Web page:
April 30, 1733, the Right Honorable and Right Worshipful Anthony Lord Viscount Montague, Grand Master of England, issued a Deputation appointing Henry Price as Provincial Grand Master of New England. Price was authorized to appoint his Deputy Grand Master and Grand Wardens, and "to constitute the Brethren now Residing or who shall hereafter reside in those parts, into One or more Regular Lodge or Lodges, as he shall think fit, and as often as Occasion shall require."
On Monday of July 30, 1733, Henry Price convened at Boston the following Brethren: Andrew Belcher, Thomas Kennelly, John Quane, Henry Hope, Frederick Harnilton, John McNeall, Peter Hall, Matthew Young, John Waddell and Edward Ellis at the house of Edward Lutwyteh "at ye Sign of the Bunch of Grapes in King Street.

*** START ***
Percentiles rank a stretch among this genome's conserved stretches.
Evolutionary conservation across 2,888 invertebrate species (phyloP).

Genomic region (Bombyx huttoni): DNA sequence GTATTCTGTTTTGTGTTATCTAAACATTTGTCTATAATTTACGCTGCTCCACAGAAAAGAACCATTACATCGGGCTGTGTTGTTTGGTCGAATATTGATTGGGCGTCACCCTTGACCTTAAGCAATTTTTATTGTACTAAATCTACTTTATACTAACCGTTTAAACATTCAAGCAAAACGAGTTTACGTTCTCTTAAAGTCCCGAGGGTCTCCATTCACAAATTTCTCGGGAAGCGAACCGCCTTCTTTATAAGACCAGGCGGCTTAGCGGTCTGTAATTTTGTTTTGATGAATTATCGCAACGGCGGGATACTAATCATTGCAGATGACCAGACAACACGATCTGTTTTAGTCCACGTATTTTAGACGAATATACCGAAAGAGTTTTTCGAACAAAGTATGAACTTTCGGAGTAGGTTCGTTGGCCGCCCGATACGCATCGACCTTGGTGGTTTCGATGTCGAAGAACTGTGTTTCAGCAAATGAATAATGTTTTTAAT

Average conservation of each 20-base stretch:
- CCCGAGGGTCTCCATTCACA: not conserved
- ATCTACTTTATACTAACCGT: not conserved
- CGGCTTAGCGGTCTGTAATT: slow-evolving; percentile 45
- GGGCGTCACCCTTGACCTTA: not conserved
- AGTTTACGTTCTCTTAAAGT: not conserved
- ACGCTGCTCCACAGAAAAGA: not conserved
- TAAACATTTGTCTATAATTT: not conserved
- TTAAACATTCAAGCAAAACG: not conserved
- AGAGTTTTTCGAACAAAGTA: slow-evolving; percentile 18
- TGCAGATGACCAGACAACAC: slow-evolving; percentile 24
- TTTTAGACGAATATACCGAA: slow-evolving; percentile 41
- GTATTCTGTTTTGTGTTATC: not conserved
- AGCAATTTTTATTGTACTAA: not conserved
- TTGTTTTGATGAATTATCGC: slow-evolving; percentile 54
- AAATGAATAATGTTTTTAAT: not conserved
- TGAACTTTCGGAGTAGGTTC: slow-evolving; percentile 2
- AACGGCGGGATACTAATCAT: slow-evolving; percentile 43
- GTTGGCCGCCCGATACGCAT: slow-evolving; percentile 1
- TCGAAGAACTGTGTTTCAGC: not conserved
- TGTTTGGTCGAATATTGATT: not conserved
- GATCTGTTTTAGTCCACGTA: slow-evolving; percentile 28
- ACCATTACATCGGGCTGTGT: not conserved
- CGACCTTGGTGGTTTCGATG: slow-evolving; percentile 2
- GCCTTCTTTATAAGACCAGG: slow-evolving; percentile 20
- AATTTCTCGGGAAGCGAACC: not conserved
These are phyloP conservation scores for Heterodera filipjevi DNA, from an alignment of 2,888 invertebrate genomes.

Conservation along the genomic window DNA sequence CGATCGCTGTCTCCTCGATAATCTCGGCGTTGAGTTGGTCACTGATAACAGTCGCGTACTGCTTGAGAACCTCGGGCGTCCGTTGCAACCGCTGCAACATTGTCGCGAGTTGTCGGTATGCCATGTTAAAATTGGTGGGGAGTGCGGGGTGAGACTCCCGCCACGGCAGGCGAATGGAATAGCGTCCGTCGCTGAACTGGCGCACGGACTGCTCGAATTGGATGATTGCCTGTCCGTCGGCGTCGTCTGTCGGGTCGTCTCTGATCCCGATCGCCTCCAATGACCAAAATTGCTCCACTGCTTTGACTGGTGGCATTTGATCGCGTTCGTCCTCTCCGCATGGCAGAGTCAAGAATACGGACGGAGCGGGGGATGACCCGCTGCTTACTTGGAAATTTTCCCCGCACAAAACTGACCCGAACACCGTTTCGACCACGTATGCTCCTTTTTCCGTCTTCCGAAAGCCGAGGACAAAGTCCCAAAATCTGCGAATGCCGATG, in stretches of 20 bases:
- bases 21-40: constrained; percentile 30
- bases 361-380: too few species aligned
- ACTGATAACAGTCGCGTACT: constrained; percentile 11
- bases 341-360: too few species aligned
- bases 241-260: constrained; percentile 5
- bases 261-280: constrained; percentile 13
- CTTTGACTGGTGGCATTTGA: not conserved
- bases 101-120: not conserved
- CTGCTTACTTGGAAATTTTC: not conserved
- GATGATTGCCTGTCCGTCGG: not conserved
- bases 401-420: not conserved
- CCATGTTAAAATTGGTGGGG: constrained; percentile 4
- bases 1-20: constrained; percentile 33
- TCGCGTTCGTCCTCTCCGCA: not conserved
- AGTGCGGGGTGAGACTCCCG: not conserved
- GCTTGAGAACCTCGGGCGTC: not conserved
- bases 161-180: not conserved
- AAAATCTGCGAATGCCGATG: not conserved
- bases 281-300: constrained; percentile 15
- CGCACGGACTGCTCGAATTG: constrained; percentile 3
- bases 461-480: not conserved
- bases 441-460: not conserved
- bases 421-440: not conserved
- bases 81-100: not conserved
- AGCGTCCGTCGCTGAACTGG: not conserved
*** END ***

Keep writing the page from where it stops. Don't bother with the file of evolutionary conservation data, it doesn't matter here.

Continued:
" This celebrated inn was situated on what is now the corner of State and Kilby streets, and on the westerly side of the last named street. Brother Price produced his Deputation appointing him Provincial Grand Master of New England. By virtue of this Deputation he formed and opened a Provincial Grand Lodge, appointed Right Worshipful Brother Andrew Belcher as Deputy Grand Master and Worshipful Brothers Thomas Kennelly and John Quane as Grand Wardens pro tempore. Several Brothers were then made Freemasons. Then, "granting the prayer thereof, he then and there in the most solemn manner according to ancient Rt. and Custom and the form prescribed in our printed Book of Constitutions, constitute" the Brethren into a regular Lodge, in manner and form.